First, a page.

I hope you're a good swimmer, because we were absolutely buried with economic data on this last day of April. The end result was a whipsaw effect in the broad-based S&P 500 (SNPINDEX:^GSPC), which left it modestly higher for the session.
We started the morning off with the ADP employment report that showed that 220,000 private-sector jobs were created in April. This was slightly ahead of economists' forecasts, and a solid jump from the 209,000 private-sector jobs added in March. These additions would imply to investors that the jobs market is still strong, and it may mean that the unemployment rate could drop further.
Shortly thereafter we also got our first look at U.S. first-quarter GDP. According to the U.S. Commerce Department, the U.S. economy slowed to a crawl, growing just 0.1% during the quarter. Weather can be blamed for a lot of the economy's woes, but it also serves as a billboard for the Fed to potentially slow the trimming of its QE3 tapering, which would likely excite investors.
On the flipside, the Chicago PMI reading for April was much stronger than expected. Its reading of 63, up from a reading of 55.9 in March, would imply that manufacturing in the middle of the country is expanding rapidly -- and that's good news for those worried that there was a genuine problem with the U.S. economy following our miserly 0.1% growth in the first quarter.
Lastly, the Federal Open Market Committee decided to leave the federal fund rate unchanged at 0.25% (no surprise there), but it did announce the reduction of another $10 billion in its monthly stimulus known as QE3. This free-money program is one of the greatest Catch-22's in that a continued tapering means the economy is strong enough to stand on its own two feet, but a reduction takes away free money that potentially could drive up lending rates.
By day's end, when this data was factored in along with a boatload of earnings reports, the S&P 500 managed to eke out a 5.62 point gain (0.30%), to close at 1,883.95.
Rocketing to the upside and leading all companies higher was Avanir Pharmaceuticals (UNKNOWN:AVNR.DL), which gained 45.6% after announcing midday that it had prevailed in its Nuedexta patent trial. According to its press release, a U.S. District Court in Delaware ruled in favor of Avanir in the company's patent infringement case against Par Pharmaceuticals and Impax Laboratories. The ruling protects Avanir's Nuedexta patents, a therapy used to treat pseudobulbar affect, through 2026, and prevents Par or Impax from bringing a biosimilar to market. Given that Nuedexta is Avanir's only FDA-approved product, today's ruling is certainly big news. With full-year profitability potentially around the corner in 2015 or 2016, I would suggest that biotech-savvy investors add Avanir to their watchlists, now that this cloud of uncertainty has been removed.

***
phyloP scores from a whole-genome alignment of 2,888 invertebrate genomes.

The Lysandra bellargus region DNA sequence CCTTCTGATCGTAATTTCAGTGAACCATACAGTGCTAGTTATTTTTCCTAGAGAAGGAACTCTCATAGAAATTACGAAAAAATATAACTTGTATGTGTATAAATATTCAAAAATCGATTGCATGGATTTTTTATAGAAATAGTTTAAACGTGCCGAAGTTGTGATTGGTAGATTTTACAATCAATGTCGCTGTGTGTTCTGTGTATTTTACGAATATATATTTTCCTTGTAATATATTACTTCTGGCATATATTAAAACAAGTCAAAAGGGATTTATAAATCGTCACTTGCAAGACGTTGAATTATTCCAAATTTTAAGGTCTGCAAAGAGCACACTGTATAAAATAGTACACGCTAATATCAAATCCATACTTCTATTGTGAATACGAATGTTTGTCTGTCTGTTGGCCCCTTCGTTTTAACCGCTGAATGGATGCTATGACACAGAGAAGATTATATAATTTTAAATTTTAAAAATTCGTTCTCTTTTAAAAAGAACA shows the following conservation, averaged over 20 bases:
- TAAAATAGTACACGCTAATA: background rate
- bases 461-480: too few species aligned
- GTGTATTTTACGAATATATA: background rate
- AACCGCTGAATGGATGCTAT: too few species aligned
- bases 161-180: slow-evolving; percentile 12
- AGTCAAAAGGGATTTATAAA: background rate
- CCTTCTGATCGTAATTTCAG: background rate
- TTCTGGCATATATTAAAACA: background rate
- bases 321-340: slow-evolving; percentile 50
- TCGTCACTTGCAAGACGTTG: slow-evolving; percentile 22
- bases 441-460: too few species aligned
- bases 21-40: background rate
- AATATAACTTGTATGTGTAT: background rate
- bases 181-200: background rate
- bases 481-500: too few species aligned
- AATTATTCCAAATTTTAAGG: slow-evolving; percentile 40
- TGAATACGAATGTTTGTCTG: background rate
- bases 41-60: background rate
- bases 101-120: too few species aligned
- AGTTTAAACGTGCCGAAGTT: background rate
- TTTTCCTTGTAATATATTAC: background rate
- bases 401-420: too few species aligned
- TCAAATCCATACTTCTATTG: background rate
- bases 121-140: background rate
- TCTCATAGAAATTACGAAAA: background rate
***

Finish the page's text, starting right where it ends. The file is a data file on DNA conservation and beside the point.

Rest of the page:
Coming in a distant second, though, with no less important news, was East Coast-based electric utility Pepco Holdings (UNKNOWN:POM.DL), which surged 17.4% after rival Exelon (NYSE:EXC) agreed to buy the company for $6.8 billion, or $27.25 per share in cash.
The deal will create the largest electric and gas utility in the Mid-Atlantic, and will greatly increase Exelon's exposure to regulated energy markets to about 65% of revenue from 55% now. Less exposure to wholesale energy fluctuations, and an improved focus on alternative non-nuclear energy generation, makes the deal a perfect fit for both companies in my eyes and the eyes of investors.
Lastly, integrated communications service provider Level 3 Communications (NYSE:LVLT) jumped 16% after reporting better-than-expected first-quarter results earlier this morning. For the quarter, Level 3 reported a revenue increase of 2%, to $1.61 billion, as core network service revenue increase 6.6%, and enterprise core network service revenue rose 11%. More importantly, the company earned $0.47 per share on a diluted basis with a $140 million improvement in free cash flow compared to a loss of $0.36 per share in the year-ago quarter. By comparison, Wall Street was only looking for a $0.28 per-share profit on $1.59 billion in revenue. While an impressive beat on the surface, I'd encourage investors not to get too carried away with perennial underperformer Level 3 given that it still carries nearly $7.9 billion in long-term debt on its balance sheet.